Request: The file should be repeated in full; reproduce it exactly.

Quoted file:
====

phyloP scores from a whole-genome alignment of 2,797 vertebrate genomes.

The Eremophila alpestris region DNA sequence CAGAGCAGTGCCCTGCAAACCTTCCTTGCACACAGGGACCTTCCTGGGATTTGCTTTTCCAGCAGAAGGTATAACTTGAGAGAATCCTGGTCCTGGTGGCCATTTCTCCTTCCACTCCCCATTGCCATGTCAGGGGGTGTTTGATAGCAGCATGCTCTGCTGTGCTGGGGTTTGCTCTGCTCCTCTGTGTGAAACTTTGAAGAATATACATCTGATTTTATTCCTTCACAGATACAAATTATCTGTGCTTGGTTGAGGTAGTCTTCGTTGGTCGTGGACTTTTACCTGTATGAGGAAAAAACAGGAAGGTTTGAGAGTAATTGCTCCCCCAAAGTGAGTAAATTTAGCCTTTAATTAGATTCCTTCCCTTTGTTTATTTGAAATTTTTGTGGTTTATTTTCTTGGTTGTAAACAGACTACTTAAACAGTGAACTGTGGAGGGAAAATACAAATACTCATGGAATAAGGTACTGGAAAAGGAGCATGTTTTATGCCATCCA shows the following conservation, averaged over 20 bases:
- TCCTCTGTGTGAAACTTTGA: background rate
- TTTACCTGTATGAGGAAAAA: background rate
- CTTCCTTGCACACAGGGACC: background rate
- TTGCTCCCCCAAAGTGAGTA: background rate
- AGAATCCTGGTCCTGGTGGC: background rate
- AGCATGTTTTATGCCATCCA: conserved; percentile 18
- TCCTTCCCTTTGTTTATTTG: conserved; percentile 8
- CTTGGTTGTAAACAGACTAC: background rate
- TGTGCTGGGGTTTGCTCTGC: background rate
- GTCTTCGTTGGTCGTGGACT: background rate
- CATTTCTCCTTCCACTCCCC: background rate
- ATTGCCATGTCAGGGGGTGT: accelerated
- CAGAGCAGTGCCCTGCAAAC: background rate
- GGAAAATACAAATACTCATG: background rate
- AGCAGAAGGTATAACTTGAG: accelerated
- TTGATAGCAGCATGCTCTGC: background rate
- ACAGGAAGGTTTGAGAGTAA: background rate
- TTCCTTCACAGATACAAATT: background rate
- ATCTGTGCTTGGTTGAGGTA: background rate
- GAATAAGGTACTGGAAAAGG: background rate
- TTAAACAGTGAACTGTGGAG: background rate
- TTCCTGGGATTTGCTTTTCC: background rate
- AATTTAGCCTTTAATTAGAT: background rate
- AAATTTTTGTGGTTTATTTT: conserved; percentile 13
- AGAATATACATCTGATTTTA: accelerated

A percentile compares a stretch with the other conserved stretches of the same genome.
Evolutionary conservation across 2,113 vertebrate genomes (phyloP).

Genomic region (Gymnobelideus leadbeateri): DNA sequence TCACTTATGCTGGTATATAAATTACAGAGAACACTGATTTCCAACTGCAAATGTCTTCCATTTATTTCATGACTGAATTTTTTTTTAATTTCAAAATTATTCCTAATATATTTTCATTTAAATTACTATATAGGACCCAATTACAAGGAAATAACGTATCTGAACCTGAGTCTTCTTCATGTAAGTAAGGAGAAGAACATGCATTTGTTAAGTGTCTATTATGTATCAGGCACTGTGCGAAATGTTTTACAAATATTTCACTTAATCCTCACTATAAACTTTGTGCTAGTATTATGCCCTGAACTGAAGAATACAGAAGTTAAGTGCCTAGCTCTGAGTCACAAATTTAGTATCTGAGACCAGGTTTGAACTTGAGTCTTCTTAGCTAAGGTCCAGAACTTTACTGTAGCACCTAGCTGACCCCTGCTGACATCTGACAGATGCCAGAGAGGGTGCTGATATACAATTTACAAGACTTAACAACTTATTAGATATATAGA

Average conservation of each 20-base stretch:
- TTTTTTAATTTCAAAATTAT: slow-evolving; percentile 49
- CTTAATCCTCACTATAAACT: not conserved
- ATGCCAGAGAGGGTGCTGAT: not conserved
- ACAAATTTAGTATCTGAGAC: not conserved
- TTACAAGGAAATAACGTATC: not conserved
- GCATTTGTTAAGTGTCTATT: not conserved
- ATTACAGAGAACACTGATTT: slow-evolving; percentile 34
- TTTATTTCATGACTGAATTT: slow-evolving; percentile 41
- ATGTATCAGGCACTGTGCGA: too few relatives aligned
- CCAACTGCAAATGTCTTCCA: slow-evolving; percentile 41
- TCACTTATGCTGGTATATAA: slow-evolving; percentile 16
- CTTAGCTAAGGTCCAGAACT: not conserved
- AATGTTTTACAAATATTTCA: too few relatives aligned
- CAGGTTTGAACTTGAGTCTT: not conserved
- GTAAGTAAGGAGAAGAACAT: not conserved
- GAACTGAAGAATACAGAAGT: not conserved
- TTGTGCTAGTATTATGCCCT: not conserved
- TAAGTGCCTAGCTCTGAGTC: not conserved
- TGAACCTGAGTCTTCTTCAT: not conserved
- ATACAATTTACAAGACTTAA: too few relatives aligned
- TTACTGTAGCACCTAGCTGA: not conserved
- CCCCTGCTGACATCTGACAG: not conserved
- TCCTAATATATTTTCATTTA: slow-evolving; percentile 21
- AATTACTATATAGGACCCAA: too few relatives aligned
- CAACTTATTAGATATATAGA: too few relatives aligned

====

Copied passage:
phyloP scores from a whole-genome alignment of 2,797 vertebrate genomes.

The Eremophila alpestris region DNA sequence CAGAGCAGTGCCCTGCAAACCTTCCTTGCACACAGGGACCTTCCTGGGATTTGCTTTTCCAGCAGAAGGTATAACTTGAGAGAATCCTGGTCCTGGTGGCCATTTCTCCTTCCACTCCCCATTGCCATGTCAGGGGGTGTTTGATAGCAGCATGCTCTGCTGTGCTGGGGTTTGCTCTGCTCCTCTGTGTGAAACTTTGAAGAATATACATCTGATTTTATTCCTTCACAGATACAAATTATCTGTGCTTGGTTGAGGTAGTCTTCGTTGGTCGTGGACTTTTACCTGTATGAGGAAAAAACAGGAAGGTTTGAGAGTAATTGCTCCCCCAAAGTGAGTAAATTTAGCCTTTAATTAGATTCCTTCCCTTTGTTTATTTGAAATTTTTGTGGTTTATTTTCTTGGTTGTAAACAGACTACTTAAACAGTGAACTGTGGAGGGAAAATACAAATACTCATGGAATAAGGTACTGGAAAAGGAGCATGTTTTATGCCATCCA shows the following conservation, averaged over 20 bases:
- TCCTCTGTGTGAAACTTTGA: background rate
- TTTACCTGTATGAGGAAAAA: background rate
- CTTCCTTGCACACAGGGACC: background rate
- TTGCTCCCCCAAAGTGAGTA: background rate
- AGAATCCTGGTCCTGGTGGC: background rate
- AGCATGTTTTATGCCATCCA: conserved; percentile 18
- TCCTTCCCTTTGTTTATTTG: conserved; percentile 8
- CTTGGTTGTAAACAGACTAC: background rate
- TGTGCTGGGGTTTGCTCTGC: background rate
- GTCTTCGTTGGTCGTGGACT: background rate
- CATTTCTCCTTCCACTCCCC: background rate
- ATTGCCATGTCAGGGGGTGT: accelerated
- CAGAGCAGTGCCCTGCAAAC: background rate
- GGAAAATACAAATACTCATG: background rate
- AGCAGAAGGTATAACTTGAG: accelerated
- TTGATAGCAGCATGCTCTGC: background rate
- ACAGGAAGGTTTGAGAGTAA: background rate
- TTCCTTCACAGATACAAATT: background rate
- ATCTGTGCTTGGTTGAGGTA: background rate
- GAATAAGGTACTGGAAAAGG: background rate
- TTAAACAGTGAACTGTGGAG: background rate
- TTCCTGGGATTTGCTTTTCC: background rate
- AATTTAGCCTTTAATTAGAT: background rate
- AAATTTTTGTGGTTTATTTT: conserved; percentile 13
- AGAATATACATCTGATTTTA: accelerated

A percentile compares a stretch with the other conserved stretches of the same genome.
Evolutionary conservation across 2,113 vertebrate genomes (phyloP).

Genomic region (Gymnobelideus leadbeateri): DNA sequence TCACTTATGCTGGTATATAAATTACAGAGAACACTGATTTCCAACTGCAAATGTCTTCCATTTATTTCATGACTGAATTTTTTTTTAATTTCAAAATTATTCCTAATATATTTTCATTTAAATTACTATATAGGACCCAATTACAAGGAAATAACGTATCTGAACCTGAGTCTTCTTCATGTAAGTAAGGAGAAGAACATGCATTTGTTAAGTGTCTATTATGTATCAGGCACTGTGCGAAATGTTTTACAAATATTTCACTTAATCCTCACTATAAACTTTGTGCTAGTATTATGCCCTGAACTGAAGAATACAGAAGTTAAGTGCCTAGCTCTGAGTCACAAATTTAGTATCTGAGACCAGGTTTGAACTTGAGTCTTCTTAGCTAAGGTCCAGAACTTTACTGTAGCACCTAGCTGACCCCTGCTGACATCTGACAGATGCCAGAGAGGGTGCTGATATACAATTTACAAGACTTAACAACTTATTAGATATATAGA

Average conservation of each 20-base stretch:
- TTTTTTAATTTCAAAATTAT: slow-evolving; percentile 49
- CTTAATCCTCACTATAAACT: not conserved
- ATGCCAGAGAGGGTGCTGAT: not conserved
- ACAAATTTAGTATCTGAGAC: not conserved
- TTACAAGGAAATAACGTATC: not conserved
- GCATTTGTTAAGTGTCTATT: not conserved
- ATTACAGAGAACACTGATTT: slow-evolving; percentile 34
- TTTATTTCATGACTGAATTT: slow-evolving; percentile 41
- ATGTATCAGGCACTGTGCGA: too few relatives aligned
- CCAACTGCAAATGTCTTCCA: slow-evolving; percentile 41
- TCACTTATGCTGGTATATAA: slow-evolving; percentile 16
- CTTAGCTAAGGTCCAGAACT: not conserved
- AATGTTTTACAAATATTTCA: too few relatives aligned
- CAGGTTTGAACTTGAGTCTT: not conserved
- GTAAGTAAGGAGAAGAACAT: not conserved
- GAACTGAAGAATACAGAAGT: not conserved
- TTGTGCTAGTATTATGCCCT: not conserved
- TAAGTGCCTAGCTCTGAGTC: not conserved
- TGAACCTGAGTCTTCTTCAT: not conserved
- ATACAATTTACAAGACTTAA: too few relatives aligned
- TTACTGTAGCACCTAGCTGA: not conserved
- CCCCTGCTGACATCTGACAG: not conserved
- TCCTAATATATTTTCATTTA: slow-evolving; percentile 21
- AATTACTATATAGGACCCAA: too few relatives aligned
- CAACTTATTAGATATATAGA: too few relatives aligned